Political Violence and Civil Unrest Environment
The U.S. Department of State has assessed Libreville as being a LOW-threat location for political violence directed at or affecting official U.S. government interests.
There was widespread rioting and looting following the 2016 Presidential Elections. The cities of Libreville, Oyem, Port Gentil, and Lambarene all experienced unrest upon the release of election results. City streets in Libreville were impassable due to protestor-erected barricades of burning vehicles, tires, and other debris. International flights arriving to and departing from Libreville had to refuel in different countries, as fuel trucks were unable to service the airport. Some airlines canceled flights into the capital. Rioters burned and looted grocery stores and businesses in the neighborhoods of Hauts de Gue, Charbonnages, Cocotiers, Nkembo, Sotega, Venez Voir, Akebes, Glass, Awendje, Lalala, Beau Séjour, IAI, and the area known as the PKs (along the N1). Parts of the Parliament building burned, authorities reportedly arrested over 1000 people, and the government declared that three people died in post-election unrest - though the opposition claims that the number is higher. Authorities cut internet and SMS completely in the days immediately following the election unrest. After a week with no internet and SMS, it came back on, but even then only from 0600-1800 each day. Full internet connectivity only returned one month after the end of the unrest.
October 2018 parliamentary elections passed without incident. Shortly thereafter, President Ali Bongo Ondimba suffered a medical issue while on official travel in Saudi Arabia. The resulting uncertainty regarding the President’s health led to an anti-government military action by members of Gabon’s Republican Guard in January 2019. During the event, members of the Republican Guard briefly took control of a radio station and broadcast a call to action to overthrow the Bongo regime. Gabonese security forces quickly confronted and arrested the conspirators, resulting in two deaths. Of note, the Gabonese government shut down the internet in Gabon for 24 hours as the government restored order and the normal rhythms of daily life returned.
Protest & Demonstration Activity
Strikes and union actions are common in Gabon, and have occurred frequently over the past year. In 2019, Gabon faced students protests over a change in academic regulations and reductions in scholarships. In 2020, a general worker strike across several industries resulted in shortages of fuel, water, and electricity. In July 2020, taxi drivers demonstrated to protest police harassment, including exacting bribes.
Avoid large crowds, political gatherings, and demonstrations. Political gatherings and demonstrations have the potential to turn violent; police and security forces typically disperse crowds using tear gas or other force.
Review OSAC’s report, Surviving a Protest.
Law Enforcement Concerns: Security Agencies
The main law enforcement entities in Gabon are the National Police and the Gabonese Gendarmerie. The Gendarmerie, a branch of the Defense Ministry, is the principal agency in charge of law enforcement. The National Police, under the Interior Ministry, are responsible for traffic enforcement and security at major events. The Police Judiciare are responsible for conducting criminal investigations related directly to prosecution. People may often encounter the Republican Guard in their travels, but this agency is charged specifically with protection of the President of Gabon. Elements of the armed forces and the Republican Guard sometimes perform internal security functions.
Civilian authorities generally maintain effective control over security forces, and the government has mechanisms to investigate, prosecute, and punish those found responsible for abuses and corruption. There are reports of police, gendarmes, and military members seeking bribes to supplement their salaries, often while stopping vehicles at legal roadblocks to check vehicle registration and identity documents.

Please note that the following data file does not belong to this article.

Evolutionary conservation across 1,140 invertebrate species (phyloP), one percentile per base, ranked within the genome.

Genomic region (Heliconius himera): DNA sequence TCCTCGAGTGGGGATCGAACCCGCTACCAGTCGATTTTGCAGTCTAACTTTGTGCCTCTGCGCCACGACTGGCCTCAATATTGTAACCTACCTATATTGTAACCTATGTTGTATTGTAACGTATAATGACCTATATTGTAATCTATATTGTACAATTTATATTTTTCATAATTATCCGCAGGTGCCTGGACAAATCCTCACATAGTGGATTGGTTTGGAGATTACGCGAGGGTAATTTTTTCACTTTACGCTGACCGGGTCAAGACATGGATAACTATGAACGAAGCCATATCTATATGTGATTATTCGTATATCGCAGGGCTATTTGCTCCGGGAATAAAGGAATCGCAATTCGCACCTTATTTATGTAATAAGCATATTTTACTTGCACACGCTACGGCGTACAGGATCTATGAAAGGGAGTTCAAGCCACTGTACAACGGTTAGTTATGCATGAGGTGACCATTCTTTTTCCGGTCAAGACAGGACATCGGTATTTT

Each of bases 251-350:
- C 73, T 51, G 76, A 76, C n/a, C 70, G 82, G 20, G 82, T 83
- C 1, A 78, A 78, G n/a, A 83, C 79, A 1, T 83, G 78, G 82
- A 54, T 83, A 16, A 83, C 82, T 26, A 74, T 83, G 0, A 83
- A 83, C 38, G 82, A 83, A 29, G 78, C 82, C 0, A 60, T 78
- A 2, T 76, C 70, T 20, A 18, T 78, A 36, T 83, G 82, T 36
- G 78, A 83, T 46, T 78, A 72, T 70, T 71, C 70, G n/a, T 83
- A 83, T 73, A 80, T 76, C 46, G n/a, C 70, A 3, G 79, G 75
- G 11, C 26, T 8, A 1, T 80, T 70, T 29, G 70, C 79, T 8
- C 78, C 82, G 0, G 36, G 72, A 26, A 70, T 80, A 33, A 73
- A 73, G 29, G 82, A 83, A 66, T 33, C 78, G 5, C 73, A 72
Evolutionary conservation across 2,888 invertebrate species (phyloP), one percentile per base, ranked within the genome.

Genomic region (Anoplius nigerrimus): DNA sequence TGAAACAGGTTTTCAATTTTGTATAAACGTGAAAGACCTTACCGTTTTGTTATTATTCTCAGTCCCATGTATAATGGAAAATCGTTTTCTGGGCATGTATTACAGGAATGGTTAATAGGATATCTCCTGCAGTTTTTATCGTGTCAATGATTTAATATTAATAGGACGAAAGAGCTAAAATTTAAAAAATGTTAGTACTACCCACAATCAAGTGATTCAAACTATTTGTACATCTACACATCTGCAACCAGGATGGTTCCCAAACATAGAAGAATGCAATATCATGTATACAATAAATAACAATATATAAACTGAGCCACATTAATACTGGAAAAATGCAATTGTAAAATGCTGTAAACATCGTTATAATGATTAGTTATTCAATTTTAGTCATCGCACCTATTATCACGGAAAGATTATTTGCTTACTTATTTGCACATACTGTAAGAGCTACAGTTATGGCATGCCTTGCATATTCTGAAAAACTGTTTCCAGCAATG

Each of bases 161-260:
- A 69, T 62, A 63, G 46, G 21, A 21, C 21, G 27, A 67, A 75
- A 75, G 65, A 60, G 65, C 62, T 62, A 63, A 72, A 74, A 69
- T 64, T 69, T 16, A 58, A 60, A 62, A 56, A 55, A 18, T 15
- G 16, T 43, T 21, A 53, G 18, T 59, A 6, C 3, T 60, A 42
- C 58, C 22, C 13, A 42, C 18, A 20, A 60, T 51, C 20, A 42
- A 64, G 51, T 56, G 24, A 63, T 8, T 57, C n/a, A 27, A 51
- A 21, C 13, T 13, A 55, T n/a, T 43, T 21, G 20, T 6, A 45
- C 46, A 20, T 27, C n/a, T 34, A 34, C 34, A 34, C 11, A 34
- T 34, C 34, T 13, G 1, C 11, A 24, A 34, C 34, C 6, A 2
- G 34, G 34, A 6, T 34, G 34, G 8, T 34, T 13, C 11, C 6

The police and security forces often lack communications equipment, weapons and ammunition, and vehicles, limiting their ability to respond to routine and emergency calls. Many gendarme and police stations have only one vehicle, and often rely on personal cellular phones to coordinate any police response. Any response is often slow and limited generally to writing a report or taking statements.
Law Enforcement Concerns: Emergency Contact/Information
Reach police in Libreville at +241.011.73.90.00, and in Port Gentil at +241.077.29.63.89. In the event of an emergency, the local police are typically the first point of contact. However, police response is slow, and investigations are frequently never opened. Prosecutions are very slow, if they are even initiated.
All drivers and passengers should wear seat belts, lock doors, and keep windows closed. Police routinely stop travelers at checkpoints within cities and on roads to the interior. During routine stops, police may occasionally seek bribes.
Roads to outlying cities are usually unpaved and in poor condition, with large potholes, absence of road signs, poor to non-existent streetlights, timber-laden trucks, and the presence of pedestrians and animals. Construction work is generally poorly indicated. Drivers may change lanes or stop unexpectedly, and frequently ignore lane markings. Pedestrians frequently attempt to cross major roads in the country. Use extreme caution while traveling at night or the early morning hours.
Use four-wheel drive vehicles for travel outside of Libreville, especially during the rainy season.
Roadside assistance and emergency medical services are available in Libreville, but they may not be dependable. These services are nonexistent outside of the city. Service stations are available along main roads, but vehicle repair facilities are not always available.
During short-term tourist or business visits, U.S. nationals may drive a vehicle in Gabon provided they have both a valid U.S. and an international driver’s license. Those residing or working in Gabon (holders of a carte de séjour) must either obtain a Gabonese driver’s license (permis de conduire) or register their U.S. driver’s license with the Direction National de Transport Terrestre.